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Kalsi’s BentallGreenOak has set a hard bar on diversity for others to follow

Whether you condone a carrot or stick approach, implementing a rigid recruitment policy makes sense for a sector still sorely lacking in diversity.

It was inevitable that once Sonny Kalsi’s incoming recruitment policy saw the light of day, it would provoke debate. That was the minimum the newly-installed BentallGreenOak boss hoped for, after all.

Whether we see a subsequent slew of copycatting is another matter. For most, the implementation of a hard rule dictating 66.7 percent of all new recruits be minorities or women represents an admirable effort by one of private real estate’s highest-profile individuals and mega-managers to fight against systemic inequity in the western world. Corporate America was under pressure to respond to the police killings of black people this year and public statements of condemnation and unity are no longer enough. Tangible action by people who might make a difference is required and, in private real estate, Kalsi has ensured that.

For some folks, the concurrent implementation of self-imposed penalties in the event BentallGreenOak misses its own recruitment targets is a bridge too far. Debbie Harmon’s Artemis Real Estate Partners, for instance, managed to achieve the same two-thirds diverse recruiting numbers in 2018 and 2019 by using carrots over sticks – albeit her firm’s 60-strong headcount is a fraction of BentallGreenOak’s 1,300-strong operation and was diversely designed from the start.

Harmon is a long-time ally of Kalsi and collaborator with him on projects including the PREA Foundation, which partners with Sponsors for Educational Opportunity on a US initiative aimed at helping Black, Hispanic and Native American undergraduates receive real estate training and full-time employment. The fact that she would adopt a more celebratory tack over penalizing missed targets tells us that, even among private real estate’s diversity champions, there is plenty of nuance.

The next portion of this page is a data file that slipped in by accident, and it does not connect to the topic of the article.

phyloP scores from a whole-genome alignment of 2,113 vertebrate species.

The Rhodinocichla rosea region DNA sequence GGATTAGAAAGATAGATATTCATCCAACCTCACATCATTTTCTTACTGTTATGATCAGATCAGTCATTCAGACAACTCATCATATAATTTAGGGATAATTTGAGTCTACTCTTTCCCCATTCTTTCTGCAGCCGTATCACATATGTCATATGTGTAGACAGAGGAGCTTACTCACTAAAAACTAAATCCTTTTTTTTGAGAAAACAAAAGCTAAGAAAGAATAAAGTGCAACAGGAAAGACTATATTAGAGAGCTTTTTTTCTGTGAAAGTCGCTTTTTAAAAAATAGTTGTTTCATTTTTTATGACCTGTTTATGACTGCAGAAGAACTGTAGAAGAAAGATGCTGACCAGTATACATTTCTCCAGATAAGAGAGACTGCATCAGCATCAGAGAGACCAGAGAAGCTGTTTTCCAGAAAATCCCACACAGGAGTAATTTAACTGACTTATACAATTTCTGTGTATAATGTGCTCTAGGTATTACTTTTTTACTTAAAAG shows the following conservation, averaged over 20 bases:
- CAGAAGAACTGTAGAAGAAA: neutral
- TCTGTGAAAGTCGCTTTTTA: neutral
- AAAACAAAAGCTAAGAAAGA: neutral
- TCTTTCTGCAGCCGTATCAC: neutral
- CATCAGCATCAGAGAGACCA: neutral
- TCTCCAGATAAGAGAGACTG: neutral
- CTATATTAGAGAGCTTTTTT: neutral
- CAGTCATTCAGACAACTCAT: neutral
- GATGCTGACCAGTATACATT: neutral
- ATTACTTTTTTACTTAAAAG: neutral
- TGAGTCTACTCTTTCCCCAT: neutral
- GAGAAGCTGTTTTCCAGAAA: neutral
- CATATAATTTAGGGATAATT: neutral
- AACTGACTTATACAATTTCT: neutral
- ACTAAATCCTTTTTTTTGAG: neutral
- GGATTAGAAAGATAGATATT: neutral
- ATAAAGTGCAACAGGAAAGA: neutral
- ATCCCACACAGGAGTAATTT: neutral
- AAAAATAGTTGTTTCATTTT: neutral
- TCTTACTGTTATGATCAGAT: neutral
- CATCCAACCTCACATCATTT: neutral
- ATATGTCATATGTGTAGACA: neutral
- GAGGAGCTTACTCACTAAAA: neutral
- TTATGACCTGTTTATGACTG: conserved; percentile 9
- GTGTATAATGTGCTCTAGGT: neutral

But while Artemis had no legacy bench to contend with, too many organizations are in similar shape to the white, male-heavy BentallGreenOak that Kalsi has inherited. Indeed, as sister title PERE’s interview highlights, 78 percent of executives at managers covered by the Pension Real Estate Association are men; 88 percent are white. That is quite the mountain to climb.

And it would be naïve to assume racism and diversity issues will continue to dominate headlines, and thus the public consciousness, to the degree it has this summer. Certainly, Kalsi does not think so. That is why he wants to strike hard – and strike now. As he admitted to PERE during the interview, he considered not sharing BentallGreenOak’s recruitment policy before it had taken proper shape. But, conscious that the enthusiasm for implementing such trajectory-changing policy might wane, he ensured he tied the firm’s colors firmly to its mast.

The specifics of the policy might change slightly over time. But the target number is now out there and would be problematic to remove. Even if others implement hard quotas far smaller than 66.7 percent, these actions would still make a significant difference, given most firms in the industry had no such targets before.

Private real estate has some way to go before it can meaningfully contribute to the fight against societal inequity. And Kalsi’s BentallGreenOak cannot hope to do more than lead by example. But whether you agree with its penalties or not, this firm is unequivocally standing out by using the momentum of this summer’s protests against racial injustice to execute a long-needed strategic shift. For that, it should be recognized and applauded.